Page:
Last week, while I was at the course on Club Foot treatment, I realized just how tired I was.  It had been a rough couple of weeks . . . and my capacity for staring suffering and death in the face has reached it's maximum.  I am tired, and I have nothing left.

When I started at work again Monday, I nearly broke down in tears three times during wound care of our burn patients . . . three times by 9am.

14 October 2011


It's been a few weeks since I've done a Five-Minute-Friday post.  Mostly because Friday rolls around I forget about it.  But when I saw today's topic I got really giggly inside, because I knew exactly what I wanted to say.

So here goes, five minutes, no editing.  Go, write, stop.


11 October 2011

The Trouble with Words

An old man came to my office today needing a pair of crutches.  His French-speaking son was with him.  The old man had a necrotic head of his femur and was in need of a hip replacement . . . which is a procedure we don’t do here in Galmi.
As I was fitting him for his crutches, the son asked me a most shocking question about his father’s care:
‘Doesn’t this hospital have a Gynecologist?’

Lessons on Limitless Mercy

One of the best, and sometimes hardest, parts of working at Galmi is the constant flow of visitors who come for a few weeks or months to help us out.  What I love most about having short-termers is they leave us with their leftover coffee and chocolate.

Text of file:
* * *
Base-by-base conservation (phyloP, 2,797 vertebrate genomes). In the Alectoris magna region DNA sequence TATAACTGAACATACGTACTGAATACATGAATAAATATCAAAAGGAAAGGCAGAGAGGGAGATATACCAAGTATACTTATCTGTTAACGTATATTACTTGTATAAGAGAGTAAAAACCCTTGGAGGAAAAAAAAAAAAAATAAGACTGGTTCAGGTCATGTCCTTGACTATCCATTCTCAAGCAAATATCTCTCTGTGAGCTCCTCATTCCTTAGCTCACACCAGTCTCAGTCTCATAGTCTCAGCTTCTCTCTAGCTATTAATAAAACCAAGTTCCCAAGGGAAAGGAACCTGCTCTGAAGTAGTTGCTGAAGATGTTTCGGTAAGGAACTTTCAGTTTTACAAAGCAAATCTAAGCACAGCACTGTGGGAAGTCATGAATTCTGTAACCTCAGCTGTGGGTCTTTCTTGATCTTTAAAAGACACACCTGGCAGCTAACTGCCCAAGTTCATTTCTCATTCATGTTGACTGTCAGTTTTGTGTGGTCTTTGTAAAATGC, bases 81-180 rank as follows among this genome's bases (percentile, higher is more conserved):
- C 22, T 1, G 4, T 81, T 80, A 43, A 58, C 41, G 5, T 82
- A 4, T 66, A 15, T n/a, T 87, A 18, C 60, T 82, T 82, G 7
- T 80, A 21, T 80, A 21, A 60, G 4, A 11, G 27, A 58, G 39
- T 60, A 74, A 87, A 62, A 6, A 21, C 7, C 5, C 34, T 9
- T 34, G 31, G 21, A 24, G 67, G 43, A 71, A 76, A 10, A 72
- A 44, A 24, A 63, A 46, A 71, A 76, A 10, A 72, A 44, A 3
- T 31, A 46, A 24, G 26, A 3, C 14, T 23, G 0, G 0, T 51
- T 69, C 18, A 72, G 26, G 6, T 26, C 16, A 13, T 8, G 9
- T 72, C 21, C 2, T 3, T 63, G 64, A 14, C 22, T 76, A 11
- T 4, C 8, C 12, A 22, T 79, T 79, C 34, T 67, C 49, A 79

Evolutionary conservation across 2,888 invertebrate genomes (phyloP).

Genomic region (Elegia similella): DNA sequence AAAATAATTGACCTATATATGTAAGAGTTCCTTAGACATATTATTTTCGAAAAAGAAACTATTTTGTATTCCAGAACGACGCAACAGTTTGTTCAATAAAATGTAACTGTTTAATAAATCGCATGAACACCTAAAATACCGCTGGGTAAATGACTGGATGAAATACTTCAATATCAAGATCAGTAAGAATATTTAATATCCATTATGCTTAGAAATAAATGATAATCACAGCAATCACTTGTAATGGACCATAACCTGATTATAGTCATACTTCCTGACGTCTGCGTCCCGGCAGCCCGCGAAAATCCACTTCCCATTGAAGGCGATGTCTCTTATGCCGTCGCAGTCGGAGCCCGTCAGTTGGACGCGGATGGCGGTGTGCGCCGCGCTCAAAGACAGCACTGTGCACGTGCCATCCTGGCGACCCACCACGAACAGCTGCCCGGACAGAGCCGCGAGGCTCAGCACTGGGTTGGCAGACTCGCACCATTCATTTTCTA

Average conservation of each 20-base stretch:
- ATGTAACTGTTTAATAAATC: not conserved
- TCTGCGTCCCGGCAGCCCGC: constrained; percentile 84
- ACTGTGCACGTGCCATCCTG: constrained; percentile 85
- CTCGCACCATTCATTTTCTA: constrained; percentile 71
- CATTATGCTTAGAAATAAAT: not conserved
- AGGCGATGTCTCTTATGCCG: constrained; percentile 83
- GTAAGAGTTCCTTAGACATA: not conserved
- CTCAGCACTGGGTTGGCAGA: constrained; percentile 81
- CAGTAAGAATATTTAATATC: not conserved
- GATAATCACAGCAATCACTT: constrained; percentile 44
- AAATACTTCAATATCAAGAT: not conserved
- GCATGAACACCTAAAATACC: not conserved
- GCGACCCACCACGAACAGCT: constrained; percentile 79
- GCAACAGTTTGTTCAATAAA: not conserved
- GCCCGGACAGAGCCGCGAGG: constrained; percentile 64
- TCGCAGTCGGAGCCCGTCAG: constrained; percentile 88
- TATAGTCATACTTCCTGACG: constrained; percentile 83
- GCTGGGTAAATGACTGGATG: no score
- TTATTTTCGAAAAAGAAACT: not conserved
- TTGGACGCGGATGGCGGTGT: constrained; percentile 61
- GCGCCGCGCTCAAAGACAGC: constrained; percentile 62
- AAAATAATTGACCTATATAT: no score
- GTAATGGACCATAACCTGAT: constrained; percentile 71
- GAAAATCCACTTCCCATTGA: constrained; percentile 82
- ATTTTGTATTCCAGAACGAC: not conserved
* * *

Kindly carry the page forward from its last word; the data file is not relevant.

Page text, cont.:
No . . . wait . . . I think that came out wrong.

What I meant to say was, they often help renew our perspective.  They remind us how to look at our surroundings with new eyes.  The challenge us to keep striving and not give up.  They make us remember what we love about life here.

09 October 2011

Party Planning on African Time

Drove back to Galmi today.  It was a trip that warrants it's own post.

But not tonight.

You see, I unexpectedly hosted a party this evening.  Fifteen guests.  Three languages.  And many, many speeches.

07 October 2011

Lessons from a Busted Pipe

I've been in Niamey this week, taking a course on Club Foot Protocol.  It's been great.  The course was great.  It's great to get away for a few days.  It's GREAT to be able to go to a grocery store!!!  It's great to find fruits and veggies other than onions, potatoes and squash.  It's great to have more than one paved road.  It's great to . . . you get the idea.